PharmTech: The ICH Q8R2 Pharmaceutical Development guideline states, "Changes in formulation and manufacturing processes during development and life-cycle management should
be looked upon as opportunities to gain additional knowledge and further support establishment of the design space."How can
this principle be applied to development of a lyophilization process?
Gieseler (University of Erlangen-Nuremberg):
One of the best methods of gaining additional knowledge about the product and process is to implement robustness testing
protocols during cycle development in the laboratory. Here, one would use the desired final formulation composition and desired
(optimized) freeze-drying recipe and then develop protocols that challenge the cycle and the formulation. The shelf temperature
is elevated in predefined steps to obtain higher product temperatures during primary drying. The same principle can be applied
to the chamber pressure set point. After the cycle, the product-quality attributes are inspected and correlated to the observed
process-performance attributes, such as mass flow rates, product temperature profiles and product resistance. This way, it
is possible to simulate, for example, the impact of a loss of pressure control situation in the drying chamber and its impact
on product appearance, moisture content, and other relevant factors. A loss of pressure control in the chamber will result
in increasing product temperatures that, in turn, can cause cosmetic or other defects.
The same robustness testing concept may be applied to the formulation stage. A change in excipient concentration or even exchange
of single excipients typically results in a significant change of the formulation performance, and thus design space. The
use of statistical methods, such as DoE, helps during formulation development to identify relevant factors. In general, DoEs
are much more helpful during the formulation stage than during process development because of the number of experiments required.
Overall, a gain of additional knowledge is certainly a desire for most formulation scientists or process engineers, but stringent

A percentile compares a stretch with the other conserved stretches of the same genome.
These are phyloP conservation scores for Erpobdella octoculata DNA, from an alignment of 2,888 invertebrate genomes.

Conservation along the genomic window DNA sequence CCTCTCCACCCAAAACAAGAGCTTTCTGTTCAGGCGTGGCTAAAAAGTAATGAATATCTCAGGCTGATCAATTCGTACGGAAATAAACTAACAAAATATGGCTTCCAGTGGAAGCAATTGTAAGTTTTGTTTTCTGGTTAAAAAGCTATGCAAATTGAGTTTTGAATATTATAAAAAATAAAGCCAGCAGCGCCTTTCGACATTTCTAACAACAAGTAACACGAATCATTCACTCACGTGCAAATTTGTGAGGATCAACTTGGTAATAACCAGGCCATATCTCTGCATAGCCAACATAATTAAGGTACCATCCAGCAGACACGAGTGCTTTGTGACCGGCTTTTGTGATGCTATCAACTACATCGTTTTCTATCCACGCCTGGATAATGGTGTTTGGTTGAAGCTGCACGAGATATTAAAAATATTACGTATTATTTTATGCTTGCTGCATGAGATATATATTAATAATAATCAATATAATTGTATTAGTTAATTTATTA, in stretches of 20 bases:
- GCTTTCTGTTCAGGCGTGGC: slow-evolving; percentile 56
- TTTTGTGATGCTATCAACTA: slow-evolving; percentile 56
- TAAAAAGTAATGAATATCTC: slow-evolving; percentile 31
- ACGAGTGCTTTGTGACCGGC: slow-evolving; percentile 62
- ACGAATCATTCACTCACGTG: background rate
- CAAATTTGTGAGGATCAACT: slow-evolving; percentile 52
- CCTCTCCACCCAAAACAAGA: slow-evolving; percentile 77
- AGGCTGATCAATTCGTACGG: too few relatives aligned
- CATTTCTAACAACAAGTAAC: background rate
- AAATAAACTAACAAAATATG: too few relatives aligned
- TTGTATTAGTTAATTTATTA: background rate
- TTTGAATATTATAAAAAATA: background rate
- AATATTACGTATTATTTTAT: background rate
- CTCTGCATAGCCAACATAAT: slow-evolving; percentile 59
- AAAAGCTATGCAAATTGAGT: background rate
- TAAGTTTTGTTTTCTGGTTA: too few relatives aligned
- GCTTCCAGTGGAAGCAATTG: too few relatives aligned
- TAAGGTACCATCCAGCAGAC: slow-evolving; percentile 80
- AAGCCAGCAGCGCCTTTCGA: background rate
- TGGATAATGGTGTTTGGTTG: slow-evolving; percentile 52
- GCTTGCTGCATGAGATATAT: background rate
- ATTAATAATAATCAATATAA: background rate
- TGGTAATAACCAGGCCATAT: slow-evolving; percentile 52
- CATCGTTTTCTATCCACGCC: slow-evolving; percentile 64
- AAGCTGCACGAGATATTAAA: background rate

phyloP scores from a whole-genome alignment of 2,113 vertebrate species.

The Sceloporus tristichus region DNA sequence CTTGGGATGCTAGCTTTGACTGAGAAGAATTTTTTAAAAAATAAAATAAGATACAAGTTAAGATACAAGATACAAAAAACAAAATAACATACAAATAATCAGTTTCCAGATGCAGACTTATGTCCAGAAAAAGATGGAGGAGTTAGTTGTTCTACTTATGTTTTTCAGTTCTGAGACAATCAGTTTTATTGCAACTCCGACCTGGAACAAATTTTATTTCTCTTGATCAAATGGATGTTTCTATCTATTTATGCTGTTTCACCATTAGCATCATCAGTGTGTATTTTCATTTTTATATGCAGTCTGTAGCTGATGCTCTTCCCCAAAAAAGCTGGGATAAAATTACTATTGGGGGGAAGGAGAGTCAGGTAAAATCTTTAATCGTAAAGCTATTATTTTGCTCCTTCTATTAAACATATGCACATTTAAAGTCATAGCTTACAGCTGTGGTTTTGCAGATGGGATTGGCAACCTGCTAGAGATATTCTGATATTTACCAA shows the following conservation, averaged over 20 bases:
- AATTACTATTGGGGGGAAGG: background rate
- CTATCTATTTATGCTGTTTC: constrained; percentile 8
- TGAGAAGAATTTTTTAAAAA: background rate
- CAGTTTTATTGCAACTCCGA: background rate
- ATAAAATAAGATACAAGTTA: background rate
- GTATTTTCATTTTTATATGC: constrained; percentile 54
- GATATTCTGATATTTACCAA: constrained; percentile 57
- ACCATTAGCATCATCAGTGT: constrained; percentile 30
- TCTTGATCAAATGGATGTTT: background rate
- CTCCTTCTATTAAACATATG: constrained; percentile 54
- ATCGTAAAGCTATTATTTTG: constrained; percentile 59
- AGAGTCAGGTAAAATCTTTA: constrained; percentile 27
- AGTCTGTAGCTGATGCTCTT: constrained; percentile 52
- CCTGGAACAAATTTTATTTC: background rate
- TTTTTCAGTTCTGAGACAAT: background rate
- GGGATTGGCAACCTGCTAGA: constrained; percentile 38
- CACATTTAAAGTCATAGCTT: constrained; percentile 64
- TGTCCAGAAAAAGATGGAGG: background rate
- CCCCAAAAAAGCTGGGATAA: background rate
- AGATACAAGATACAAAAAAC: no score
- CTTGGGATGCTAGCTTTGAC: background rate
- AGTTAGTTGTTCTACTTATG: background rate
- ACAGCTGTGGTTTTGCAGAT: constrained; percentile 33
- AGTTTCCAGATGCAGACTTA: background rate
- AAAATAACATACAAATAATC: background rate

timelines in the routine day-to-day work don't usually provide enough time to look deeper into the science.
Mayeresse (GSK Biologicals):
The role of stabilizers such as sugar, buffer, polymers and surfactant are now better understood. Nevertheless, depending
on the complexity of the molecules, some surprises can occur during development that will need to be corrected. The knowledge
gleamed from this will be remembered when developing new molecules. It is necessary to detect all the specificities of the
molecule during the early stage of the development because at this stage it can easily be corrected without impacting results
of clinical studies. Formulation changes in the late stage of a project can be a major concern.
Nail (Baxter Pharmaceutical Solutions):
We don't consider changes in the formulation in the context of life-cycle management; that is, once the formulation is established,
we don't make changes. However, during product development, making systematic changes in composition is part of the development
of the formulation design space. This might be a plot of Tg' versus pH, for example. The idea is to get a good sense of how
changes in composition affect the behaviour of the product. For examining stability, we generally rely on shortterm testing
under stressed conditions.
Page/Steiner (GEA Pharma Systems):
In the past, quality control techniques have tended to consider and record only binary attribute data such as pass or fail/good
or bad. This approach is often rooted in old-fashioned concepts of quality control by inspection of the final product. But
if only pass/fail attributes are recorded, a lot of useful information about the parameter being measured is lost. By determining
and recording actual measurements it is possible to apply simple statistical process control techniques that can characterise
the capability of the process and give warnings of unpredicted variability long before the process reaches a specification
limit. For example, measurement of shrinkage within an acceptable range may be a useful indicator that the process is moving
closer to a point where an unacceptable level of collapse may occur.
Pikal (University of Connecticut):
I would like to think there are actual examples of industry implementing this advice and finding enthusiastic endorsement
from FDA. However, I have no direct knowledge of such examples. I do know, however, that many processes are run far from the
optimal. If these were optimized, or at least improved using existing good freeze-drying practice, it would result in shorter
processes with absolutely no increase in the risk of loss of product quality attributes. Indeed, in some cases, risk of loss
of product quality attributes would be less in the redesigned process.
In the formulation area, we know now how to formulate at least some proteins in such a way as to obtain far superior stability,
with the amount of aggregation developing at room temperature storage for two years being far less than the aggregation that
develops during two years at refrigerated storage. However, I have not seen any examples of a company reformulating to reduce
the level of aggregates, as long as the 'current formulation' meets the minimum product requirements.